But the suburbs have no charms to soothe
the restless dreams of youth
Just when I thought I couldn't love this song any more, I saw the video on MTV, which featured a kid who looked just like I did back then, wandering the halls of his high school and escaping into a game of Tempest at his local arcade.
That music video is mentioned in my book because it might contain one of the crucial clues Wade needs to complete his quest. Or maybe the only reason it's mentioned is because it's an awesome song. You'll have to read the book to find out.
Ernest Cline and Ready Player One links:
Book Checked review
Boston Globe review
Entertainment Weekly review
Jefferson Stolarship review
Kirkus Reviews review
Literary Musings review
Medieval Bookworm review
Milwaukee Journal Sentinel review
My Bookish Ways review
New York Times review
Publishers Weekly review
Reading on a Rainy Day review
Austin Chronicle profile of the author
Boing Boing interview with the author
Geekdad interview with the author
Goodreads guest post by the author
Huffington Post interview with the author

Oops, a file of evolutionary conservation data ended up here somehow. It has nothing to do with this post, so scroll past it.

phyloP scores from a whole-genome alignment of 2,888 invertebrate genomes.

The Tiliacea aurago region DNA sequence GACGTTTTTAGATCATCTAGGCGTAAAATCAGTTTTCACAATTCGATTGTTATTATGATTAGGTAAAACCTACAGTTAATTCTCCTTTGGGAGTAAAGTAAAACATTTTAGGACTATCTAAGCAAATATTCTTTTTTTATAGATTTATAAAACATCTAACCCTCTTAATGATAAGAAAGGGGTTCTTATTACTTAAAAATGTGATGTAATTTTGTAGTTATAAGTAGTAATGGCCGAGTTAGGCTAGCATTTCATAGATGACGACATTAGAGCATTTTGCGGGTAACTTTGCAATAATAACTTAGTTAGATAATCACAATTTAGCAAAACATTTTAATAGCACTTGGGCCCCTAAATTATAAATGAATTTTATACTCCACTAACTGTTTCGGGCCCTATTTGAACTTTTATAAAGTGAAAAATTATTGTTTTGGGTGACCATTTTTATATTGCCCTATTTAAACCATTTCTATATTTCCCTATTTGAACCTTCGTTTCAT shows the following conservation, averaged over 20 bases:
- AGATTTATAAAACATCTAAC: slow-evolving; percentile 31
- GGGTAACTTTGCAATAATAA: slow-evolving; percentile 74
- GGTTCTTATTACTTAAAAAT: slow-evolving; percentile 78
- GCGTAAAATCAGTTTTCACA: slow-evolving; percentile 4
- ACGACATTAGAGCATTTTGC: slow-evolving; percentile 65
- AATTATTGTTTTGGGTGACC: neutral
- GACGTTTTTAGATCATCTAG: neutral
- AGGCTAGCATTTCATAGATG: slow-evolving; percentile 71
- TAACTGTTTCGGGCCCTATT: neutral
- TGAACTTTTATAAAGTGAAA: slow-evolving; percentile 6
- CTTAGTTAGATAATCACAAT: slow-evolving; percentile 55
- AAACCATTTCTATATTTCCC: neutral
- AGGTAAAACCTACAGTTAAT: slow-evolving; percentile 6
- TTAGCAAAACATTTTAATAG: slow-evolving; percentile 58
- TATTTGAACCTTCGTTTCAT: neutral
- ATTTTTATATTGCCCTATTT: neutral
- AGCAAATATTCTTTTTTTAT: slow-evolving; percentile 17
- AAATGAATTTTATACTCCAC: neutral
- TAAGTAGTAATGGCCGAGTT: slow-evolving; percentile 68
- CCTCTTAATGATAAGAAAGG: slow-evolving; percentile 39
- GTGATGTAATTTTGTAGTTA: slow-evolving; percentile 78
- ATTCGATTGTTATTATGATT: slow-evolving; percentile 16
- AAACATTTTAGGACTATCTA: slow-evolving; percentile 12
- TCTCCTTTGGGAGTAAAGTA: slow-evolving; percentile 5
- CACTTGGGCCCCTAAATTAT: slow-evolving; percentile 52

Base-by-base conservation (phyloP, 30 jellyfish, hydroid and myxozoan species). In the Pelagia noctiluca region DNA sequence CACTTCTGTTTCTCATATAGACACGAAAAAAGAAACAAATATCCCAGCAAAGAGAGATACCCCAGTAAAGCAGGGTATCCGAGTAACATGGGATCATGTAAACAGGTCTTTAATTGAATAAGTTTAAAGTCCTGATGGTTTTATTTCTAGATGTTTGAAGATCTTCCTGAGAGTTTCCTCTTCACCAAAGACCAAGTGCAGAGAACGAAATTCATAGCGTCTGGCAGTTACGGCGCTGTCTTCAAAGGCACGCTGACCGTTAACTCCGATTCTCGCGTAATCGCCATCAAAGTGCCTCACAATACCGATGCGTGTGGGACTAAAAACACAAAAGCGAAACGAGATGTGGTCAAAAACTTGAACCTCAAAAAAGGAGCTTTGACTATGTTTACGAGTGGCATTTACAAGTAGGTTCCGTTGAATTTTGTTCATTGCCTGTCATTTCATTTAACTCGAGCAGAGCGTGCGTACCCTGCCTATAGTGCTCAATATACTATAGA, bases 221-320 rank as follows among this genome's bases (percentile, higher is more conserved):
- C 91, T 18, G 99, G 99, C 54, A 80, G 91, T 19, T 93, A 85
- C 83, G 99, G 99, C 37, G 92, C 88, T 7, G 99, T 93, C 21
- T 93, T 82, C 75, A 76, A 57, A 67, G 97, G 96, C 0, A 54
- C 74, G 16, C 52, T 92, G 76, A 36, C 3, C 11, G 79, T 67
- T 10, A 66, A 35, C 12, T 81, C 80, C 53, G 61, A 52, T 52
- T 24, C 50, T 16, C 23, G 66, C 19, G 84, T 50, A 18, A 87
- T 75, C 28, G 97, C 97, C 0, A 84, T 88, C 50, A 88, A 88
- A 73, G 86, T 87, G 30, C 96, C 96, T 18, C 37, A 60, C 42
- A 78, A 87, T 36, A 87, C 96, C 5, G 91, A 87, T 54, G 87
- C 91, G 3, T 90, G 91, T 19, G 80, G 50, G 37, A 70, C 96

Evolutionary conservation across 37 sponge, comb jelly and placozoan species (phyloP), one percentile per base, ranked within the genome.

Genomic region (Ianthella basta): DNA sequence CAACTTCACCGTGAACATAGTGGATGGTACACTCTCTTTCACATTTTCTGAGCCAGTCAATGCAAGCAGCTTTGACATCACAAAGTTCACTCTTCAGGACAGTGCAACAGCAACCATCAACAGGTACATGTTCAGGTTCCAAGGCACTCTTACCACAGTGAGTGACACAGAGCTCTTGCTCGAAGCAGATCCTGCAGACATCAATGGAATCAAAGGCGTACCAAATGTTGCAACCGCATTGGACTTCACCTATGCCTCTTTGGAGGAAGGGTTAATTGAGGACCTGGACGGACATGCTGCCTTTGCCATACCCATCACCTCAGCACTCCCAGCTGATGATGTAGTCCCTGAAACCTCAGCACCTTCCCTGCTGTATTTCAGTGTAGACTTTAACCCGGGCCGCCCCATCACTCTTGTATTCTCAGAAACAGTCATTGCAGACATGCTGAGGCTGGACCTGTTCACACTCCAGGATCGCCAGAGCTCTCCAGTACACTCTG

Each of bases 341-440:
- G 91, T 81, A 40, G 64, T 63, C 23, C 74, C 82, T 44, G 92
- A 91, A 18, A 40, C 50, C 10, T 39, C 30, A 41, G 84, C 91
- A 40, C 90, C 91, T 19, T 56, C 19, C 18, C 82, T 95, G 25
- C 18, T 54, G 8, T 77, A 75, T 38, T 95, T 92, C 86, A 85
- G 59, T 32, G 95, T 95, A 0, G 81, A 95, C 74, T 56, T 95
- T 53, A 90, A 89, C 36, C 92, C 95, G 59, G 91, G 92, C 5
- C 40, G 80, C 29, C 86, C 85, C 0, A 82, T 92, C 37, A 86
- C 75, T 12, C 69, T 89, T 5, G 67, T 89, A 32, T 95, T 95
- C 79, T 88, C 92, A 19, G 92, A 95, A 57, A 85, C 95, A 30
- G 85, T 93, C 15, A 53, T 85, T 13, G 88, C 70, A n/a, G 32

Number One Novels interview with the author
Whatever guest post by the author
also at Largehearted Boy:
other Book Notes playlists (authors create music playlists for their book)
52 Books, 52 Weeks (weekly book reviews)
Antiheroines (interviews with up and coming female comics artists)
Atomic Books Comics Preview (weekly comics highlights)
Daily Downloads (free and legal daily mp3 downloads)
guest book reviews
Largehearted Word (weekly new book highlights)
Note Books (musicians discuss literature)
Shorties (daily music, literature, and pop culture links)
Soundtracked (composers and directors discuss their film's soundtracks)
Try It Before You Buy It (mp3s and full album streams from the week's CD releases)
weekly music & DVD release lists